The spread of earnings is quite uneven in Ireland, but the distribution of disposable income after tax and welfare is much less skewed. Tax and welfare changes implemented over the last half century have brought Ireland closer to the more egalitarian societies of Scandinavia. In 2021, we were only marginally behind Sweden, and slightly ahead of Denmark in how evenly people’s spending power was distributed.
But while nationally we are doing well, there has been less study of the regional distribution of income. A recent book by Prof Jim Walsh of Maynooth University documents the difference in regional incomes in Ireland. He uses a new Central Statistics Office (CSO) data set that matches anonymised earnings data from the Revenue Commissioners to anonymised Census data for 2016. This allows Walsh to map differences in income per head at considerable geographical detail.
In 2016, before tax and welfare, median or midpoint household income was highest in Dún Laoghaire-Rathdown at around €66,000 and lowest in Donegal at under half that figure. However, the gap between Dublin and Donegal was halved when we look at disposable income, once the effects of tax and welfare were taken into account.
The underlying difference in gross incomes between the richest and poorest parts of the State reflects the importance of cities. That is where high value-added production, employing large numbers of people with third-level qualifications, is generally located. For the Dublin metropolitan area, median gross income in 2016 was around €52,000. Cork and Galway were between €45,000 and €50,000, but median gross incomes in counties like Donegal and Leitrim, with no large urban areas, were under €35,000.
While the welfare system is significant in reducing differences in disposable income across the regions, the tax system plays an even more important role. On average, someone in the Border area pays only 60 per cent of the tax paid by someone living in Dublin, reflecting the much lower earnings than for Dubliners. It is this higher tax take from Dublin which funds a major transfer of resources to the rest of the State.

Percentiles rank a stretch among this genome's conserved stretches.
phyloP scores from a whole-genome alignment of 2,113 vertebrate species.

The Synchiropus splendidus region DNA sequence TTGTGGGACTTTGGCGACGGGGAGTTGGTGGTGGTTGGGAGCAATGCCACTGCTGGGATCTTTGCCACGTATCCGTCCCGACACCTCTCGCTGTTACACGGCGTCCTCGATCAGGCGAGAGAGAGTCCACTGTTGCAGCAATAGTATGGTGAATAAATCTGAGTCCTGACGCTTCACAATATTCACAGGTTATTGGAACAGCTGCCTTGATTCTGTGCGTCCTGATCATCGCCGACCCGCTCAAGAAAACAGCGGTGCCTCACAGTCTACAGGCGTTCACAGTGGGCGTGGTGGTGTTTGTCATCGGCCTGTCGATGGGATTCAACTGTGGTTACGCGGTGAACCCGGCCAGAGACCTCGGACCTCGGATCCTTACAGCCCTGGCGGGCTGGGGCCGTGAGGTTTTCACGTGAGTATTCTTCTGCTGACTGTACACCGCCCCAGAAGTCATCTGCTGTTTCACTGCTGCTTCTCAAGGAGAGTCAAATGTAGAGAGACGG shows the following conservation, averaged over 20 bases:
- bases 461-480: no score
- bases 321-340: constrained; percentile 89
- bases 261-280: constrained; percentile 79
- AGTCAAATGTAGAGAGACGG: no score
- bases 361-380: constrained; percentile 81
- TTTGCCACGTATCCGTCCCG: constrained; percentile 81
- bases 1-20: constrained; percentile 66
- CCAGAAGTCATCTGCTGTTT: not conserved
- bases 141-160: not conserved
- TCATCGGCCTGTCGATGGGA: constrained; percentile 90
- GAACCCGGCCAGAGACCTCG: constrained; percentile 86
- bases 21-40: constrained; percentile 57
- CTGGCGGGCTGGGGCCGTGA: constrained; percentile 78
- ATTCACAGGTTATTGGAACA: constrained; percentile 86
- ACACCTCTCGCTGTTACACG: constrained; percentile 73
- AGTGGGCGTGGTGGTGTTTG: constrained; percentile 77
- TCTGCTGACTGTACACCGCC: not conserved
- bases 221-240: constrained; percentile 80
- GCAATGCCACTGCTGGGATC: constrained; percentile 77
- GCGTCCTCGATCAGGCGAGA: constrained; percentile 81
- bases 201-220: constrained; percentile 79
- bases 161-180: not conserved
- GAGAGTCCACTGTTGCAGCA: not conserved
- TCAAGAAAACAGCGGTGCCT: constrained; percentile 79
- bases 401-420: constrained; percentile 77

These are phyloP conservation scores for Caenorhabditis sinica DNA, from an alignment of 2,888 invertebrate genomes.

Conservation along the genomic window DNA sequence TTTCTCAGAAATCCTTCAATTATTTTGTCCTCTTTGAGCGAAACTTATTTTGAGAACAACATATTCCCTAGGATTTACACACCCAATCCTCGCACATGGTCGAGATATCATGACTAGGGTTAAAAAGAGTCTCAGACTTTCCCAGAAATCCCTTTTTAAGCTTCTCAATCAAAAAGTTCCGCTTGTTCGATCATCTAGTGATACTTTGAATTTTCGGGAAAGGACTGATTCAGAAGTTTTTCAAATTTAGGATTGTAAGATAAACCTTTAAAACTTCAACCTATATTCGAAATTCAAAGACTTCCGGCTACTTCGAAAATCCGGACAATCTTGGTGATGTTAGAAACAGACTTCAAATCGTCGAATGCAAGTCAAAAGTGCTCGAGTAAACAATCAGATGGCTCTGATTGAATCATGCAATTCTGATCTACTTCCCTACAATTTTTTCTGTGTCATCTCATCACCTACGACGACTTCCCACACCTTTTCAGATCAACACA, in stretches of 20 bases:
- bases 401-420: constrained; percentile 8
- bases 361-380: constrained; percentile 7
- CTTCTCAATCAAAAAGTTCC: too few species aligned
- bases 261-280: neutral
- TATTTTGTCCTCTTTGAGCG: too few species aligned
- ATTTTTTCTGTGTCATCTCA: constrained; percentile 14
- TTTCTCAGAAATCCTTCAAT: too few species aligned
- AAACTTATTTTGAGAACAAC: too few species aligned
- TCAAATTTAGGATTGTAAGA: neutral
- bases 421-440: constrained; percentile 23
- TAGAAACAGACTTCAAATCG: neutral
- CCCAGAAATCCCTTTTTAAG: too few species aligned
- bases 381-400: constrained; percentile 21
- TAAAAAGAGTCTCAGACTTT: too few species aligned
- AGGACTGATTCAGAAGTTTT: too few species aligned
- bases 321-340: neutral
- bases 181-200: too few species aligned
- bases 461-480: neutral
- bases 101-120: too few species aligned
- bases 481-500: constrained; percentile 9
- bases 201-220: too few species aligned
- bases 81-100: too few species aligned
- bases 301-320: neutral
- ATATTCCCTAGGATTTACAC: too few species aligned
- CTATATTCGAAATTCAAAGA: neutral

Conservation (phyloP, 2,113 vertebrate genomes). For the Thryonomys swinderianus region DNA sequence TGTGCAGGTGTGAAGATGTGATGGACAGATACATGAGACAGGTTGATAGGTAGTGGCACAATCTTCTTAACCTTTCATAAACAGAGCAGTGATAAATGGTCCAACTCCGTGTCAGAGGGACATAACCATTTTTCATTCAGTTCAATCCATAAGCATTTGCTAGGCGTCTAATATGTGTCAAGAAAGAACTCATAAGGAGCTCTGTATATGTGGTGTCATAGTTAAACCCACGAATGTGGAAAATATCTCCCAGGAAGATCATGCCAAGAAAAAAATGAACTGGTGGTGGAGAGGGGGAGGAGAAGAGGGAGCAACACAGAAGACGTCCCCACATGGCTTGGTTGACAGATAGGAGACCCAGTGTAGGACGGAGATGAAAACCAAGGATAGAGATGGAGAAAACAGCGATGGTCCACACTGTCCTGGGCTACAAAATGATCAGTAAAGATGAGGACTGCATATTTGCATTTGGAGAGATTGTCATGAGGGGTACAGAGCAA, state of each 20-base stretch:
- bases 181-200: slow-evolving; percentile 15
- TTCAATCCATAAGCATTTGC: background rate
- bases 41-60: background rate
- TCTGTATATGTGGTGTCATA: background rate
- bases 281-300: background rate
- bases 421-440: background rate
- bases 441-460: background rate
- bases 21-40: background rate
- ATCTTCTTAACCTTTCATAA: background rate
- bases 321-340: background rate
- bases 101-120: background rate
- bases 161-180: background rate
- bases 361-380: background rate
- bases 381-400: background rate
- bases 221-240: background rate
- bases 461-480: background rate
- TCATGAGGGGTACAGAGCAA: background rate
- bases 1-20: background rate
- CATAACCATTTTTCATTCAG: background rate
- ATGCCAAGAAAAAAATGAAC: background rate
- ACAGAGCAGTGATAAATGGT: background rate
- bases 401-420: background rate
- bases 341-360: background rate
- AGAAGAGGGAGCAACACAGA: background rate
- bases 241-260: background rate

Public sector employment is another factor that helps to smooth earnings and living standards across Ireland. Jobs in teaching, health, and social care are spread across the State and paid at standard rates, irrespective of geographic location. Public sector jobs account for a much higher share of earned income in the Border and Western region than in Dublin with its high-paying tech jobs and thriving private sector, despite the fact that Dublin is the State’s administrative capital.
This gap in earnings between cities (and their hinterlands) and the rest of the State reflects the fact that high value-added production thrives in urban environments. One of the reasons for this is that only in cities can you find the scale of economic activity that provides employment for a wide range of different skills.
Historically, IDA Ireland had a major challenge in encouraging incoming high-value-added businesses to locate in dispersed areas across the State because of difficulties for the partners of skilled employees and managers to find suitable job opportunities outside the major urban centres. The husbands or wives of the highly educated scientists employed by pharmaceutical companies may also be high fliers looking for work as lawyers or accountants or in niche areas. Couples with varied qualifications seek locations where they can both have successful careers, generally possible only in larger centres.
The National Planning Framework set out to move Ireland away from the unsustainable model of widely-dispersed settlement to one where people live closer to their jobs. The Walsh study shows how long-distance commuting, especially around Dublin, sees many people living in surrounding counties but working in the city. The 2022 Census will show whether the National Planning Framework has had any impact to date, or whether Covid, hybrid working, and Dublin rents have resulted in more people living far from their place of work.
People whose journey to work takes longer than 30 minutes, earn between 40 per cent and 50 per cent more than people who work nearer home. With their above-average incomes, such commuters can afford higher fuel costs to get to work. Those high earners can also afford to pay more for housing in the Dublin commuter belt than those who work locally.
Fuel taxes and congestion charges may be tools to discourage long-distance commuting that leads to high emissions or traffic problems. A more sustainable pattern of development will require new housing to be concentrated in major urban centres where most jobs are.